Chapter 10. Underwater Robotic Systems

Abstract
Underwater robotics represents one of the most promising application areas of vehicle-manipulator systems. Due to the extremely hostile environment found under water and the dangers exposed to human divers, the underwater environment is believed to benefit greatly from this technology. In fact, there are already several underwater robotic systems available that are both able to locomote freely under water and carry a manipulator arm for interaction with objects under water.
As of today most underwater robots are used in the oil and gas industry to monitor and operate underwater fields. This is an area that will benefit greatly from robotic solutions as an increasingly high number of fields are being developed on the seabed. Other underwater applications include surveillance and exploration of the seabed, exploration of ship wrecks and coral reefs, and search missions in case of airplane or ship accidents.
This chapter discusses the modeling and control of underwater vehicle-manipulator systems and shows how the free-floating base and submerged bodies affect the dynamic equations. Properties such as added mass and buoyancy forces and moments are included in the dynamics. We also look at other considerations that need to be made when mechanical and electrical systems are submerged in water.
Pål Johan From, Jan Tommy Gravdahl, Kristin Ytterstad Pettersen

Chapter 11. Spacecraft-Manipulator Systems

Abstract
Due to the extreme costs of transporting humans to space, the use of robotic arms has been proposed as a safer and more cost-efficient solution to several tasks. Some remotely controlled robotic arms are operating in space, for example on the International Space Station, and several more will probably find their way into space in the very near future, on both space stations and satellites.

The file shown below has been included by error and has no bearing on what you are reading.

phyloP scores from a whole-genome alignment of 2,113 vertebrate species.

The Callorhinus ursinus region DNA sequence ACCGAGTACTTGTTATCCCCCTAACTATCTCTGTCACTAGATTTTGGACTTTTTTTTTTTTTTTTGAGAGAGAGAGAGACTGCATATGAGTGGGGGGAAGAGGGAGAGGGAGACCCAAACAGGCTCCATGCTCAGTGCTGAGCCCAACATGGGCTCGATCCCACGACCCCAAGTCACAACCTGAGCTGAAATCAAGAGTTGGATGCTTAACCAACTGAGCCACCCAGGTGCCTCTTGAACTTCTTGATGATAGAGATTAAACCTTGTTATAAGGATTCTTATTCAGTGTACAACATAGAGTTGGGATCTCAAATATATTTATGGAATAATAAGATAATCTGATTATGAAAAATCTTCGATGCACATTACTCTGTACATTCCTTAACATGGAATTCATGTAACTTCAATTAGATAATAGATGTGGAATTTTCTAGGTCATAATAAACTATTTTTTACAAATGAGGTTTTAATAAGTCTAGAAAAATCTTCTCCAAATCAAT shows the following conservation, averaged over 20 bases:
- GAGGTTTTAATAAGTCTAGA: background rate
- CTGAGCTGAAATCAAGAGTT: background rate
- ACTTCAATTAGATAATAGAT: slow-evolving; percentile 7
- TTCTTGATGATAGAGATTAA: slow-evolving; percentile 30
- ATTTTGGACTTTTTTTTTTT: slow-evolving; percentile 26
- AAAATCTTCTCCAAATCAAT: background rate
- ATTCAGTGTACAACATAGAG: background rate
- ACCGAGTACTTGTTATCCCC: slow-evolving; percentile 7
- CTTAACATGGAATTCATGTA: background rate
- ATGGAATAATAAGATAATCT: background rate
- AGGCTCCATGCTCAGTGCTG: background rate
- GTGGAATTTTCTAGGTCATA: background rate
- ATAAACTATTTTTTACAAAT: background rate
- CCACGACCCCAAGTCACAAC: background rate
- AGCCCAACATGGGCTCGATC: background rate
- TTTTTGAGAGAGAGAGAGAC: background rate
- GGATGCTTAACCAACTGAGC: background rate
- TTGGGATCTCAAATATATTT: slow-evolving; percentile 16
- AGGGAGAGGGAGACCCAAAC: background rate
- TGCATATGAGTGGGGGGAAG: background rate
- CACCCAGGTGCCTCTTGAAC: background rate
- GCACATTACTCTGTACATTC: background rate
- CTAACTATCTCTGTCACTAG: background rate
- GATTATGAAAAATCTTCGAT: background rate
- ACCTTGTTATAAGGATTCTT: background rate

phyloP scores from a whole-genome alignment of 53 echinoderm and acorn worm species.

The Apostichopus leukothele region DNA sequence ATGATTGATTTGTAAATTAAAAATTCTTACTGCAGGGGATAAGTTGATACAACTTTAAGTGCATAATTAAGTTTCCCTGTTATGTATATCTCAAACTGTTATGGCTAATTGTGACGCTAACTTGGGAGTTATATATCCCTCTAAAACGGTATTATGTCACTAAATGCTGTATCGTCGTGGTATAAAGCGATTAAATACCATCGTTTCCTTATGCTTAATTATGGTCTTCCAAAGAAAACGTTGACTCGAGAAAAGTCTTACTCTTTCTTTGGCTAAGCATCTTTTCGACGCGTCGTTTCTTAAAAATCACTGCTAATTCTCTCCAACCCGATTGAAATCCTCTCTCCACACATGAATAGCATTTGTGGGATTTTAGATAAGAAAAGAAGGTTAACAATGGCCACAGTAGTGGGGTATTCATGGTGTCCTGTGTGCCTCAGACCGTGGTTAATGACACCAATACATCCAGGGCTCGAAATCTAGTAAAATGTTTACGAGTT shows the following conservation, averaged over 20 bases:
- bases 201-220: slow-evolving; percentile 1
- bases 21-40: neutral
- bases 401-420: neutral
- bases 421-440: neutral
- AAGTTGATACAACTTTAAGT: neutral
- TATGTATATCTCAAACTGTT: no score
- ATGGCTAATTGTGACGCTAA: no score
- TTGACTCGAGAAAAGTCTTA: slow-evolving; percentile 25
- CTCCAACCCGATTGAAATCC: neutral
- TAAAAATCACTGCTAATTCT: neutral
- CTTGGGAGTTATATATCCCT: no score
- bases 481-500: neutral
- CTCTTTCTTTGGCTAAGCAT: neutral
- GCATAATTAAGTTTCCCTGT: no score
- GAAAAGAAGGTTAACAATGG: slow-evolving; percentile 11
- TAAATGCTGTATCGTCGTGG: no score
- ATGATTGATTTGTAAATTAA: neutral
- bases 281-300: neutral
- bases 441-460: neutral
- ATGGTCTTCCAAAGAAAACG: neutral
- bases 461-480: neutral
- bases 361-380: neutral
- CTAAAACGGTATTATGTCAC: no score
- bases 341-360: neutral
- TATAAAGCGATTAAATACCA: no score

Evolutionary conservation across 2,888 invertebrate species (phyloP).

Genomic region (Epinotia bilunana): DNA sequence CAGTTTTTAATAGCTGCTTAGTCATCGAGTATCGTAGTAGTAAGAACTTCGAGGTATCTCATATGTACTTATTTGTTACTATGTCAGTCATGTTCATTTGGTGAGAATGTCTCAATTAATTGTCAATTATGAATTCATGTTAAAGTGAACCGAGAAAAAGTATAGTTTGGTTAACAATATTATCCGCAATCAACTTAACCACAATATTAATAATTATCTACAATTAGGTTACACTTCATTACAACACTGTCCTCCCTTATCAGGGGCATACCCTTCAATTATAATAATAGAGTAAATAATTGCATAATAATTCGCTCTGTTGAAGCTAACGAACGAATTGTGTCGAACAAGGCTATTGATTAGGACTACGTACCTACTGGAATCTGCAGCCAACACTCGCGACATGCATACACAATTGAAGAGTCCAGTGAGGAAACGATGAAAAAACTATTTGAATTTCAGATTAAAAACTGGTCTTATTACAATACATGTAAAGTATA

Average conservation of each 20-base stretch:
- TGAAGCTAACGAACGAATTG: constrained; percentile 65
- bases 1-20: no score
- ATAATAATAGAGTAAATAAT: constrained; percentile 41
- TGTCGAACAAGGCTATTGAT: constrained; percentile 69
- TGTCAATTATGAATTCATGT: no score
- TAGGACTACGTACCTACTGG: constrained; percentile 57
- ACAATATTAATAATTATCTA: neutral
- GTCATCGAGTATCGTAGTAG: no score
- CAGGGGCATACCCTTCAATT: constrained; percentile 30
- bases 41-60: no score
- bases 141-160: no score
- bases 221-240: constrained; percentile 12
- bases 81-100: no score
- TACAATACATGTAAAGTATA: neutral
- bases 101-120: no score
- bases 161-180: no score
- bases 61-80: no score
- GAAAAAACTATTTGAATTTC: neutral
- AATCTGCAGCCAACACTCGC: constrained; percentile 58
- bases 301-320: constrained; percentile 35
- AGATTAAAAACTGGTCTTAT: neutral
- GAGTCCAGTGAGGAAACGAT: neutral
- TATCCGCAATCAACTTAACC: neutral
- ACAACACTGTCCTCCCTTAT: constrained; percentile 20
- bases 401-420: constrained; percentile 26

This chapter discusses the kinematics and dynamics of free-floating vehicle-manipulator systems in a free-fall environment. There are several challenges related to introducing manipulators in space that are not present in fixed-base manipulators on Earth. Firstly, there is no natural way to choose the inertial frame; because the base is floating we cannot simply choose the inertial frame to coincide with the base in the normal way. Secondly, the free-floating base complicates the kinematic modeling as the forward kinematics map is not only position dependent and non-holonomic behavior arises.
Pål Johan From, Jan Tommy Gravdahl, Kristin Ytterstad Pettersen

Chapter 12. Field Robots

Abstract
Several mobile robots have been developed to operate in distant fields with low accessibility, and robotic solutions have now become imperative to the monitoring and surveillance of many of these fields. By adding manipulator arms to the robot base we can bring another dimension to these robots as they will be able to perform interaction tasks and manipulation in the field. Agricultural robotics is one important area where robots with manipulator arms and advanced sensory systems can revolutionize today’s technology with more efficient pruning and harvesting, surveillance and monitoring, and precision farming in general.
This chapter discusses the most important aspects of field robotics, including efficient locomotion found in for example wheeled robots. The dynamic equations of field robots with manipulator arms are found with particular focus on robots that operate on land, either on Earth or in space such as the moon and distant planets.
Pål Johan From, Jan Tommy Gravdahl, Kristin Ytterstad Pettersen

Chapter 13. Robotic Manipulators Mounted on a Forced Non-inertial Base

Abstract
As other vehicles, such as airplanes and cars, ships are also believed to become partially or completely unmanned in the next decade or so. This calls for more automation and increased use of robots for monitoring, surveillance, and operation of these ships.
Ships are influenced by waves, ocean currents, and wind. In particular the wave forces make the ship move with a high-frequency motion which will affect the dynamics of any robot that is mounted on the ship. In this chapter we show how the motion of the ship adds non-inertial forces to the robot dynamics. These forces need to be considered in order to obtain accurate mathematical models and robust control laws. We study how to accurately and efficiently control robotic manipulators when non-inertial forces enter the manipulator dynamics.
Pål Johan From, Jan Tommy Gravdahl, Kristin Ytterstad Pettersen

Backmatter

Weitere Informationen